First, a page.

The role of lipid metabolism in human brain development


Request a copy
Serval ID
PhD thesis: a PhD thesis.
The role of lipid metabolism in human brain development
Knobloch Marlen
Tafti Medhi
Institution details
Université de Lausanne, Faculté de biologie et médecine
Publication state
Issued date
Neural stem/progenitor cells (NSPCs) are the stem cells that give rise to the entire brain and even continue to form new neurons throughout life. Understanding what regulates NSPC behavior is thus important for development and adulthood. Recently, metabolism has been shown to have an important raie in the regulation of stem cell activity/fate in different tissues. Previously, Knobloch and colleagues described the importance of lipid metabolism for murine NSPCs, specifically the build-up of lipids by de novo lipogenesis and the break-down of lipids via fatty acid oxidation (FAO). They showed that these two pathways were implicated in regulating NSPC quiescence, proliferation and integration of their progeny in the mouse brain. ln a follow up study from our group, Ramosaj, Madsen and colleagues showed that the lipid storing organelles called lipid droplets (LDs) also play an important raie for NSPC metabolism and proliferation.
However, whether lipid metabolism or cellular lipid mobilization play a similar role in the regulation of human NSPCs (hNSPCs) remains poorly understood. Recently, Gonzalez-Bohorquez and colleagues showed that blocking de novo lipogenesis in NSPCs interfered with NSPC function, causing a disorganization of the cellular structure of the developing mouse brain, and affecting hNSCPs. Whether FAO and LDs play an equally important role for hNSPC remains unknown.
To study the raie of FAO and LDs in a human context, we established a series of in vitro models to mimic different aspects of hNSPC function and human brain development, ranging from proliferative hNSPCs, quiescent hNSPCs, differentiated hNSPC, neural rosette formation, cerebral organoids and forebrain organoids.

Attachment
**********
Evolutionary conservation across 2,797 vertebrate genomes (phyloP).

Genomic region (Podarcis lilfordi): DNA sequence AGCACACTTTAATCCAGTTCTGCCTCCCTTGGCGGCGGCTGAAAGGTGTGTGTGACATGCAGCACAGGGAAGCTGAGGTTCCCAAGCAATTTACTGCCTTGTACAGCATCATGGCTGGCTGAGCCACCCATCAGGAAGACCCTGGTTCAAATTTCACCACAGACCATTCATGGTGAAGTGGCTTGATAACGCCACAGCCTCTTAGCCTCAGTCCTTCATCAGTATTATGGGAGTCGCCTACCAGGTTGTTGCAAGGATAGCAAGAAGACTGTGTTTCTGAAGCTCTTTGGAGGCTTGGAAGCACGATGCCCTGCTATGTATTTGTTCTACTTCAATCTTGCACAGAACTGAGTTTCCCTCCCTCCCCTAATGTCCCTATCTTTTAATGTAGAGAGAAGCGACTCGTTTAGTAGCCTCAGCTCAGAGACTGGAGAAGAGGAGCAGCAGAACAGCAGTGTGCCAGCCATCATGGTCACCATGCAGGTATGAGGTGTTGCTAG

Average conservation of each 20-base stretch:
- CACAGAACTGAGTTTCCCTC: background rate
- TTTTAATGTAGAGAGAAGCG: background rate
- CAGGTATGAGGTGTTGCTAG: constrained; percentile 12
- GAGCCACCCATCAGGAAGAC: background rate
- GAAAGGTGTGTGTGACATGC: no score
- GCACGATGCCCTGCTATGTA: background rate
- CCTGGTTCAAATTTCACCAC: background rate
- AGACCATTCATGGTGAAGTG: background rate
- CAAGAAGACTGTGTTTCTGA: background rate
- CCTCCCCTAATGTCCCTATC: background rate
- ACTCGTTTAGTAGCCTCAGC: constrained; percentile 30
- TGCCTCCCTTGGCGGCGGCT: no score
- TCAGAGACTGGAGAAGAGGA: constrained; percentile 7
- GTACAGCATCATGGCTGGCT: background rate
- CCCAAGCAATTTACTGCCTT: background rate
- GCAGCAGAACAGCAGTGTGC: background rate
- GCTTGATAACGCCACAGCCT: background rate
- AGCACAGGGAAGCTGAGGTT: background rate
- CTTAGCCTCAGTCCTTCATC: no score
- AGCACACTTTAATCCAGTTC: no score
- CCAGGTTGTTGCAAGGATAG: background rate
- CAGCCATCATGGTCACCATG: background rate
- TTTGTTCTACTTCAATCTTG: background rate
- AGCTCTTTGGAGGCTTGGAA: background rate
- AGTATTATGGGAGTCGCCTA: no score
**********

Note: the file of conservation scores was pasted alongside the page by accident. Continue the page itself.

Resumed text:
Using this combination of models, we first targeted carnitine palmitoyl transferase 1A (CPT1A), the rate­ limiting enzyme of FAO, using the pharmacological FAO inhibitor etomoxir and shRNAs against CPT1A. Our results show that CPT1A is highly expressed in hNSPCs during brain development. While blocking FAO in hNSPC monocultures only showed subtle effects on proliferation, blocking FAO in cerebral organoids strongly reduced hNSPC proliferation. Blocking FAO also increased cell death bath in hNSPCs and cerebral organoids, suggesting that FAO is indeed an important metabolic pathway for hNSPCs.
ln addition, we used the in vitro models to study the effects of a novel double point mutation of a patient presenting severe cognitive impairment and metabolic decompensations. Sequencing studies showed that the patient had a de novo compound heterozygous mutation in PUNS, a LD-coat protein which promotes the association of LDs with mitochondria. Given the important raie of LDs in mouse NSPCs, we were interested in studying whether these mutations might affect hNSPC behavior. The patient cell lines had difficulties inducing towards the neural lineage, and the cells that managed to turn into hNSPCs had a higher tendency to differentiate. Furthermore, preliminary data suggests that the patient's NSPCs might shift towards using more FAO. Taken together, the data suggests that mutations in PLINS indeed seem to affect the patient's NSPCs.
The research conducted in this thesis suggests that hNSPC lipid metabolism and lipid mobilization via LDs play an important role in brain development by both regulating induction towards neural lineage as well as NSPC behavior.
Create date
03/10/2023 10:52
Last modification date
04/10/2023 6:59
Usage data